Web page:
Government apology & compensation.
The Truth and Reconciliation Commission.
According to Wikipedia:
"In 1998, the [federal] government made a Statement of Reconciliation including
an apology to those people who were sexually or physically abused while
attending residential schools and established the Aboriginal Healing
Foundation. The Foundation was provided $350 million to fund community-based
healing projects focusing on addressing the legacy of Indian residential
schools. In its 2005 budget, the government committed an additional $40 million
to continue to support the work of the Aboriginal Healing Foundation."
In mid-1999, the federal government decided to try an alternate method of resolving lawsuits by individual ex-students. They
sought a series of out-of-court group settlements. Each of these might include
all of the students abused at a single school, or all of the victims who live in
a given community. Shawn Tupper, Senior Advisor with the Indian Affairs
Department, said: "We are looking for groups with shared interests."
As of 2000-APR-14, the federal government was faced with
close to 7,000 claims. Most allege abuse at schools run by Roman Catholic or Anglican groups.
are approximately 350 claims against The United Church of Canada. In most cases
the United Church is named as a co-defendant with the federal government. As
well, principals and former workers in the schools are sometimes named as
defendants. Some of the claims name specific acts of sexual and/or physical
abuse. The larger number of claims focus mainly on loss of language and culture
as a result of the residential school experience...The Presbyterian Church,
which was involved in two schools following 1925, has a fewer...claims."
Government compensation package:
According to Wikipedia, on 2005-NOV-23:
"... the Canadian government announced a $1.9 billion compensation package
to benefit tens of thousands of survivors of abuse at native residential
schools. National Chief Phil Fontaine of the Assembly of First Nations
said the package covers, 'decades in time, innumerable events and countless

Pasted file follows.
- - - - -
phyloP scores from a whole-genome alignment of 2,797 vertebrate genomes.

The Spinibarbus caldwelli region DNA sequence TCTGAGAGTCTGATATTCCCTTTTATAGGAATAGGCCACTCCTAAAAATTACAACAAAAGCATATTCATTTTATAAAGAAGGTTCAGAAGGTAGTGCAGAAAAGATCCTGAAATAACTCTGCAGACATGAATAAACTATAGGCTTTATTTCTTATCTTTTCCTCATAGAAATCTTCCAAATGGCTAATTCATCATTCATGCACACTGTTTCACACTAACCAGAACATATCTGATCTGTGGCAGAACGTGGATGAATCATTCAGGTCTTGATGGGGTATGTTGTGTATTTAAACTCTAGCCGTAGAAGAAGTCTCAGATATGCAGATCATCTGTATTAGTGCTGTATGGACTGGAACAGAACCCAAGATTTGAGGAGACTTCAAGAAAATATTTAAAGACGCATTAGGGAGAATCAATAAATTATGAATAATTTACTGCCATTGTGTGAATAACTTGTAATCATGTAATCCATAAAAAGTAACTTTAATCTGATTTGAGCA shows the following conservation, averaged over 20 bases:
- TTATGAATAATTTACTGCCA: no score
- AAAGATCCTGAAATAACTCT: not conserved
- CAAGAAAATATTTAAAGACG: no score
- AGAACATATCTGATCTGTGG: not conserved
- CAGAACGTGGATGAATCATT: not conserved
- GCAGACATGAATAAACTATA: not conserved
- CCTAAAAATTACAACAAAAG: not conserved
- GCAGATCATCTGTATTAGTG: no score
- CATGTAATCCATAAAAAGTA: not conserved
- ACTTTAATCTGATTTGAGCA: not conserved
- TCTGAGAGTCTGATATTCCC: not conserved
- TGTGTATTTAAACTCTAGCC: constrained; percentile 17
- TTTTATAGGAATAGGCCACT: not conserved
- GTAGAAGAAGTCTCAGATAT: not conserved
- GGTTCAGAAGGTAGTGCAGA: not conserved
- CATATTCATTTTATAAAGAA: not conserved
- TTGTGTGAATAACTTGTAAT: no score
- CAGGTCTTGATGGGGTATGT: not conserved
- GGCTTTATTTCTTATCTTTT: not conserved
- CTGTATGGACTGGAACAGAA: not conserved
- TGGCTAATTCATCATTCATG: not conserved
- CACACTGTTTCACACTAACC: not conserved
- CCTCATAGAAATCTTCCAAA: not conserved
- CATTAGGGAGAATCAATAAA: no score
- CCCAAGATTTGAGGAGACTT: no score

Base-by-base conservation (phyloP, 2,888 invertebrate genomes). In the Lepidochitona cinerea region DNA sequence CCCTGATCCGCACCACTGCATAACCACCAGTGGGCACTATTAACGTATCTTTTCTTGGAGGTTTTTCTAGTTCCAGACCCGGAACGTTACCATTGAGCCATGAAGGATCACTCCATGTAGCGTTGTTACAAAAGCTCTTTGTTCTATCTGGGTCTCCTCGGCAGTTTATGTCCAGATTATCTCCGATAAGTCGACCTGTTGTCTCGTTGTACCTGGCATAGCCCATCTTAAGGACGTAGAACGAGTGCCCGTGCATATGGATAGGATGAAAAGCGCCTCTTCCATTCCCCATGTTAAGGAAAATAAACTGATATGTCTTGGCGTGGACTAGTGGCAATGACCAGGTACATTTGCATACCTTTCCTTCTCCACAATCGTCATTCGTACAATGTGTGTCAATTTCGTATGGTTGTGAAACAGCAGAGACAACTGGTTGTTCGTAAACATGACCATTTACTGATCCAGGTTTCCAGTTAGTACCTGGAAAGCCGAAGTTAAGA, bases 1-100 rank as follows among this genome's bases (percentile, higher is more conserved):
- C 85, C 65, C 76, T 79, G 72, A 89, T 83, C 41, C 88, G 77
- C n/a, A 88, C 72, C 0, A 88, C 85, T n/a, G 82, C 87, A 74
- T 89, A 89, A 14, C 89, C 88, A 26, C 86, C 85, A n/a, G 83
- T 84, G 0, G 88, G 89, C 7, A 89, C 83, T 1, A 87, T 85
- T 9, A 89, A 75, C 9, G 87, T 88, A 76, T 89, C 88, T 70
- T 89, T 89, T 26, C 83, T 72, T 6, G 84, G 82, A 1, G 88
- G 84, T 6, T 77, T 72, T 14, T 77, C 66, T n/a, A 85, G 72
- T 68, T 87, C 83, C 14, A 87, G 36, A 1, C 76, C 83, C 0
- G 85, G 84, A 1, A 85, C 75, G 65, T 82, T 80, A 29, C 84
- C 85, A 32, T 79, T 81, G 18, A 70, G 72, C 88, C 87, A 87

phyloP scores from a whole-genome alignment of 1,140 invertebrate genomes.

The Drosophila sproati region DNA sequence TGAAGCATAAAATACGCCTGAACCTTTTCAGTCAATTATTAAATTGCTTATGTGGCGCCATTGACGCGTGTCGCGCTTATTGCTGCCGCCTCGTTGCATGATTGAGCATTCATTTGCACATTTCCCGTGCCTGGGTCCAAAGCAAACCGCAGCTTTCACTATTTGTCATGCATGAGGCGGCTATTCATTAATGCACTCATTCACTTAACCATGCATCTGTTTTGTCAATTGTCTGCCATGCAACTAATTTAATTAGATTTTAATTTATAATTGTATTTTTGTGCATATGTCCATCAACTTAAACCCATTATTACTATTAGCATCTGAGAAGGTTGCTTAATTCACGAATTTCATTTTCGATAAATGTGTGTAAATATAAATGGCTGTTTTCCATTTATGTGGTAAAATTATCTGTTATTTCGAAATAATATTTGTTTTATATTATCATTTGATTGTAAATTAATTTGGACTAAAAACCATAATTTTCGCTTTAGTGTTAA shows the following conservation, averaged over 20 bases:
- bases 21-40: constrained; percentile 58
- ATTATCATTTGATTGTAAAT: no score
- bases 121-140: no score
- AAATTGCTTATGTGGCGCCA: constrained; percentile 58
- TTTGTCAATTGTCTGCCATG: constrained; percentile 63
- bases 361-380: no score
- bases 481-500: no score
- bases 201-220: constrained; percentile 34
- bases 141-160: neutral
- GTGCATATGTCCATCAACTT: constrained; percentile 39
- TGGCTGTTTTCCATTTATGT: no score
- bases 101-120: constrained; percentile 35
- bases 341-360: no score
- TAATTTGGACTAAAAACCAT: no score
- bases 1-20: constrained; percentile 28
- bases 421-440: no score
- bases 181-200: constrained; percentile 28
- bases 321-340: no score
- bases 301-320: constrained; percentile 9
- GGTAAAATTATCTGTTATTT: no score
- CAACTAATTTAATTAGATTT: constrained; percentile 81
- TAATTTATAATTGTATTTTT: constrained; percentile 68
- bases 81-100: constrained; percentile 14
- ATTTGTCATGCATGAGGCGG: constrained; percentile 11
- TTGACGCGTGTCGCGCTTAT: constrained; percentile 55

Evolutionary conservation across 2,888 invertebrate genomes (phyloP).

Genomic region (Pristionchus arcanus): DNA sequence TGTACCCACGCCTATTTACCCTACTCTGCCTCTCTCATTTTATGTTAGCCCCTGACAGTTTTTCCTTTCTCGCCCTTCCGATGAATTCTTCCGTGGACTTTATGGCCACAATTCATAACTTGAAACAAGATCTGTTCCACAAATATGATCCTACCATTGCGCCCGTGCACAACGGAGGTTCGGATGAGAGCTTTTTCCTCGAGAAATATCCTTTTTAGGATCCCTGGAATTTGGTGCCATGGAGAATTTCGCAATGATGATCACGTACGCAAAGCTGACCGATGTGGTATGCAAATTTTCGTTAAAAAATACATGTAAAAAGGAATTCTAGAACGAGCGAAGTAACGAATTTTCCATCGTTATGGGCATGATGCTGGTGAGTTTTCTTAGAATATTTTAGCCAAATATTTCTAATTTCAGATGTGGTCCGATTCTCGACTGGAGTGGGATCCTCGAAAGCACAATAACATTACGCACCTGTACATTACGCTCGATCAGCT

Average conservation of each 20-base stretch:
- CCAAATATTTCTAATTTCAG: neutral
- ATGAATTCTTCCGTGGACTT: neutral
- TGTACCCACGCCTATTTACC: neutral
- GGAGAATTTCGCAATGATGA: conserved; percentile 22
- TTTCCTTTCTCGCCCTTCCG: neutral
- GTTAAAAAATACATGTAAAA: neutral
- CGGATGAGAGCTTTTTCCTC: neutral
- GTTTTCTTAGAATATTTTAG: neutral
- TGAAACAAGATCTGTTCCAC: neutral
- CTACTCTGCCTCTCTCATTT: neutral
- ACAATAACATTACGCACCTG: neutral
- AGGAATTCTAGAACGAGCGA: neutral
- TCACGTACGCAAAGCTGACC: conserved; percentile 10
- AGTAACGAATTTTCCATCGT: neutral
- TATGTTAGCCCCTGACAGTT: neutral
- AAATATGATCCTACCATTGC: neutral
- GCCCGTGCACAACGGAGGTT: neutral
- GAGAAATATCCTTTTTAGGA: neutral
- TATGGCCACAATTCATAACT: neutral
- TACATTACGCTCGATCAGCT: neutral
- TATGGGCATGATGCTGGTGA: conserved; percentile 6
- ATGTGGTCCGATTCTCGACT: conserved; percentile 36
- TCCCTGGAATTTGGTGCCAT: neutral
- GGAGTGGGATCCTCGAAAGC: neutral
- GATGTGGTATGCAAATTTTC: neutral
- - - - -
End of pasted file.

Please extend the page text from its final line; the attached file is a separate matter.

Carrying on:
injuries to First Nations individuals and communities.' Justice Minister
Irwin Cotler called the decision to house young Canadians in church-run
residential schools 'the single most harmful, disgraceful and racist act in
our history.' At a news conference in Ottawa, Deputy Prime Minister Anne
McLellan said: 'We have made good on our shared resolve to deliver what I
firmly believe will be a fair and lasting resolution of the Indian school
"The Settlement Agreement in May 2006. ... [proposed], among other things,
some funding for the Aboriginal Healing Foundation, for commemoration, and for
a "Truth and Reconciliation" program in Aboriginal communities, as well
as an individual Common Experience Payment (CEP). Any person that can
be verified as attending a federally run Indian residential school in Canada
is entitled to this Common Experience Payment. The amount of
compensation is based on the number of years attended by a particular former
student of residential schools: $10,000 for the first year attended plus
$3,000 for every year attended thereafter."
"The Settlement Agreement also proposed an advance payment
for former students alive and who are 65 years old and over as of 2005-MAY-30.
The eligible former students had to fill out the advance payment form
available for download on the IRSRC web site to receive $8,000 that was
deducted from the Common Experience Payment. The deadline for reception
of the advance payment form by IRSRC was 2006-DEC-31."
"Following a legal process including an examination of the Settlement